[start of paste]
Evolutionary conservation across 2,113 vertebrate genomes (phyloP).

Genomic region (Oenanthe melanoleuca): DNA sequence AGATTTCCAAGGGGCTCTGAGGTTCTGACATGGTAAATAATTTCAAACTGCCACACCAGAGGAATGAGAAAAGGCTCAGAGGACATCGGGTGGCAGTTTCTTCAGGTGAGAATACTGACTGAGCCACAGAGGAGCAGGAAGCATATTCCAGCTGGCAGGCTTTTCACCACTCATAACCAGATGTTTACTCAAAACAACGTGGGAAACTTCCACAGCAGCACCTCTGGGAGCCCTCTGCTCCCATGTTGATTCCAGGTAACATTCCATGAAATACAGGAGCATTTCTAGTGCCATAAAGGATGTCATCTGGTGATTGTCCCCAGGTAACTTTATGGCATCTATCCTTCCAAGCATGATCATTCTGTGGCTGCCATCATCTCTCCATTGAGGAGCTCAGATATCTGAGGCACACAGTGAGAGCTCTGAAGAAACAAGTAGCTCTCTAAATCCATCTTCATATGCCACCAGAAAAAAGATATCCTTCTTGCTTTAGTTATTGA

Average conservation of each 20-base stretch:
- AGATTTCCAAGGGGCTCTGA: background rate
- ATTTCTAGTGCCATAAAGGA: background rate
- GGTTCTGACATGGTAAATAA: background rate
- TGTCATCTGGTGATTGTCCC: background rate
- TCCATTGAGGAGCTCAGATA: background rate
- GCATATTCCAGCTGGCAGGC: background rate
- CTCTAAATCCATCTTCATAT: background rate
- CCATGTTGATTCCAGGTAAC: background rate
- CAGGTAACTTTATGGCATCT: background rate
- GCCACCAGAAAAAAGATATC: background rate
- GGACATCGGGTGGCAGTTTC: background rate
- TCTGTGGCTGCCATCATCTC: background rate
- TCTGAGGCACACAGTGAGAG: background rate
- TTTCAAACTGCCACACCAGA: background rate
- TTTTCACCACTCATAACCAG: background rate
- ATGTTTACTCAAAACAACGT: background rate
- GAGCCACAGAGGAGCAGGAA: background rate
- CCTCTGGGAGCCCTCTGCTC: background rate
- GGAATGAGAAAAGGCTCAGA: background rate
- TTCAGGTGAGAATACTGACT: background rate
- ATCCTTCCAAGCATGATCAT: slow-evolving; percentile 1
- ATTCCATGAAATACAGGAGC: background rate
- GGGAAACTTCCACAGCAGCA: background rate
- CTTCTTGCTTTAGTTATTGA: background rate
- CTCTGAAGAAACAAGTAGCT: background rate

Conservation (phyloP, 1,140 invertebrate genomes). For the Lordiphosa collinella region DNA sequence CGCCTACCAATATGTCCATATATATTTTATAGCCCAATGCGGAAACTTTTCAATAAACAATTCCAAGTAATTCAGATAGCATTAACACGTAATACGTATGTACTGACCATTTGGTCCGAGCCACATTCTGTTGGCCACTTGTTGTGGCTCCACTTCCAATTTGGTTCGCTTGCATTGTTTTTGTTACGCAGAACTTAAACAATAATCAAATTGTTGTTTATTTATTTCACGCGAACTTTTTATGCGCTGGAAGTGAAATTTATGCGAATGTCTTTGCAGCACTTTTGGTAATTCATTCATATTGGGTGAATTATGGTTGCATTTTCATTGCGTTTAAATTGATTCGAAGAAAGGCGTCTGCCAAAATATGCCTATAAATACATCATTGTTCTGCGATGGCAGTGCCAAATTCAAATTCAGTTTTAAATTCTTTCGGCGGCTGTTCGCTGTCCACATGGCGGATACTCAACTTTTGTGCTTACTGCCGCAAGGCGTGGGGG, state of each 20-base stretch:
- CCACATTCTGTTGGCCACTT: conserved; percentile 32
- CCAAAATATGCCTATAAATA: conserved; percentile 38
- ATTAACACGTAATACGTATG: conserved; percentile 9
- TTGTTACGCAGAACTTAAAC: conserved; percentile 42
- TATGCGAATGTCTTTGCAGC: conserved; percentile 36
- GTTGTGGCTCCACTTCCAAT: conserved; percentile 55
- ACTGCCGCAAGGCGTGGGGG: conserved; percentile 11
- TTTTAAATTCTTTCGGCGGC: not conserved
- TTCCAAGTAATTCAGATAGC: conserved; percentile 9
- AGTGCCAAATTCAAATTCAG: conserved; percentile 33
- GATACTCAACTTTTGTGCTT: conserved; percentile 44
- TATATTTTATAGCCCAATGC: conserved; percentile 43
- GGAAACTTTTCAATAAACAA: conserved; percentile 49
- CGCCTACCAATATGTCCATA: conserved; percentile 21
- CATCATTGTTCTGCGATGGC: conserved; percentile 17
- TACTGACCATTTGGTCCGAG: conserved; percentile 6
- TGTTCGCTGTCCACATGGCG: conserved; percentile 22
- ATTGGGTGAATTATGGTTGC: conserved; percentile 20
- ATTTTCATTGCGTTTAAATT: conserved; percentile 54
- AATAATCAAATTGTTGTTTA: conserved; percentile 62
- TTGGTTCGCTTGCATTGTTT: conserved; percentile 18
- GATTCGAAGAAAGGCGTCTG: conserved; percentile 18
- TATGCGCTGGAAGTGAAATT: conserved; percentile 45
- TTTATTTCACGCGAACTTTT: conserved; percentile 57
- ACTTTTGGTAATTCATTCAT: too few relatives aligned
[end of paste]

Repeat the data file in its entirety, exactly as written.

Evolutionary conservation across 2,113 vertebrate genomes (phyloP).

Genomic region (Oenanthe melanoleuca): DNA sequence AGATTTCCAAGGGGCTCTGAGGTTCTGACATGGTAAATAATTTCAAACTGCCACACCAGAGGAATGAGAAAAGGCTCAGAGGACATCGGGTGGCAGTTTCTTCAGGTGAGAATACTGACTGAGCCACAGAGGAGCAGGAAGCATATTCCAGCTGGCAGGCTTTTCACCACTCATAACCAGATGTTTACTCAAAACAACGTGGGAAACTTCCACAGCAGCACCTCTGGGAGCCCTCTGCTCCCATGTTGATTCCAGGTAACATTCCATGAAATACAGGAGCATTTCTAGTGCCATAAAGGATGTCATCTGGTGATTGTCCCCAGGTAACTTTATGGCATCTATCCTTCCAAGCATGATCATTCTGTGGCTGCCATCATCTCTCCATTGAGGAGCTCAGATATCTGAGGCACACAGTGAGAGCTCTGAAGAAACAAGTAGCTCTCTAAATCCATCTTCATATGCCACCAGAAAAAAGATATCCTTCTTGCTTTAGTTATTGA

Average conservation of each 20-base stretch:
- AGATTTCCAAGGGGCTCTGA: background rate
- ATTTCTAGTGCCATAAAGGA: background rate
- GGTTCTGACATGGTAAATAA: background rate
- TGTCATCTGGTGATTGTCCC: background rate
- TCCATTGAGGAGCTCAGATA: background rate
- GCATATTCCAGCTGGCAGGC: background rate
- CTCTAAATCCATCTTCATAT: background rate
- CCATGTTGATTCCAGGTAAC: background rate
- CAGGTAACTTTATGGCATCT: background rate
- GCCACCAGAAAAAAGATATC: background rate
- GGACATCGGGTGGCAGTTTC: background rate
- TCTGTGGCTGCCATCATCTC: background rate
- TCTGAGGCACACAGTGAGAG: background rate
- TTTCAAACTGCCACACCAGA: background rate
- TTTTCACCACTCATAACCAG: background rate
- ATGTTTACTCAAAACAACGT: background rate
- GAGCCACAGAGGAGCAGGAA: background rate
- CCTCTGGGAGCCCTCTGCTC: background rate
- GGAATGAGAAAAGGCTCAGA: background rate
- TTCAGGTGAGAATACTGACT: background rate
- ATCCTTCCAAGCATGATCAT: slow-evolving; percentile 1
- ATTCCATGAAATACAGGAGC: background rate
- GGGAAACTTCCACAGCAGCA: background rate
- CTTCTTGCTTTAGTTATTGA: background rate
- CTCTGAAGAAACAAGTAGCT: background rate

Conservation (phyloP, 1,140 invertebrate genomes). For the Lordiphosa collinella region DNA sequence CGCCTACCAATATGTCCATATATATTTTATAGCCCAATGCGGAAACTTTTCAATAAACAATTCCAAGTAATTCAGATAGCATTAACACGTAATACGTATGTACTGACCATTTGGTCCGAGCCACATTCTGTTGGCCACTTGTTGTGGCTCCACTTCCAATTTGGTTCGCTTGCATTGTTTTTGTTACGCAGAACTTAAACAATAATCAAATTGTTGTTTATTTATTTCACGCGAACTTTTTATGCGCTGGAAGTGAAATTTATGCGAATGTCTTTGCAGCACTTTTGGTAATTCATTCATATTGGGTGAATTATGGTTGCATTTTCATTGCGTTTAAATTGATTCGAAGAAAGGCGTCTGCCAAAATATGCCTATAAATACATCATTGTTCTGCGATGGCAGTGCCAAATTCAAATTCAGTTTTAAATTCTTTCGGCGGCTGTTCGCTGTCCACATGGCGGATACTCAACTTTTGTGCTTACTGCCGCAAGGCGTGGGGG, state of each 20-base stretch:
- CCACATTCTGTTGGCCACTT: conserved; percentile 32
- CCAAAATATGCCTATAAATA: conserved; percentile 38
- ATTAACACGTAATACGTATG: conserved; percentile 9
- TTGTTACGCAGAACTTAAAC: conserved; percentile 42
- TATGCGAATGTCTTTGCAGC: conserved; percentile 36
- GTTGTGGCTCCACTTCCAAT: conserved; percentile 55
- ACTGCCGCAAGGCGTGGGGG: conserved; percentile 11
- TTTTAAATTCTTTCGGCGGC: not conserved
- TTCCAAGTAATTCAGATAGC: conserved; percentile 9
- AGTGCCAAATTCAAATTCAG: conserved; percentile 33
- GATACTCAACTTTTGTGCTT: conserved; percentile 44
- TATATTTTATAGCCCAATGC: conserved; percentile 43
- GGAAACTTTTCAATAAACAA: conserved; percentile 49
- CGCCTACCAATATGTCCATA: conserved; percentile 21
- CATCATTGTTCTGCGATGGC: conserved; percentile 17
- TACTGACCATTTGGTCCGAG: conserved; percentile 6
- TGTTCGCTGTCCACATGGCG: conserved; percentile 22
- ATTGGGTGAATTATGGTTGC: conserved; percentile 20
- ATTTTCATTGCGTTTAAATT: conserved; percentile 54
- AATAATCAAATTGTTGTTTA: conserved; percentile 62
- TTGGTTCGCTTGCATTGTTT: conserved; percentile 18
- GATTCGAAGAAAGGCGTCTG: conserved; percentile 18
- TATGCGCTGGAAGTGAAATT: conserved; percentile 45
- TTTATTTCACGCGAACTTTT: conserved; percentile 57
- ACTTTTGGTAATTCATTCAT: too few relatives aligned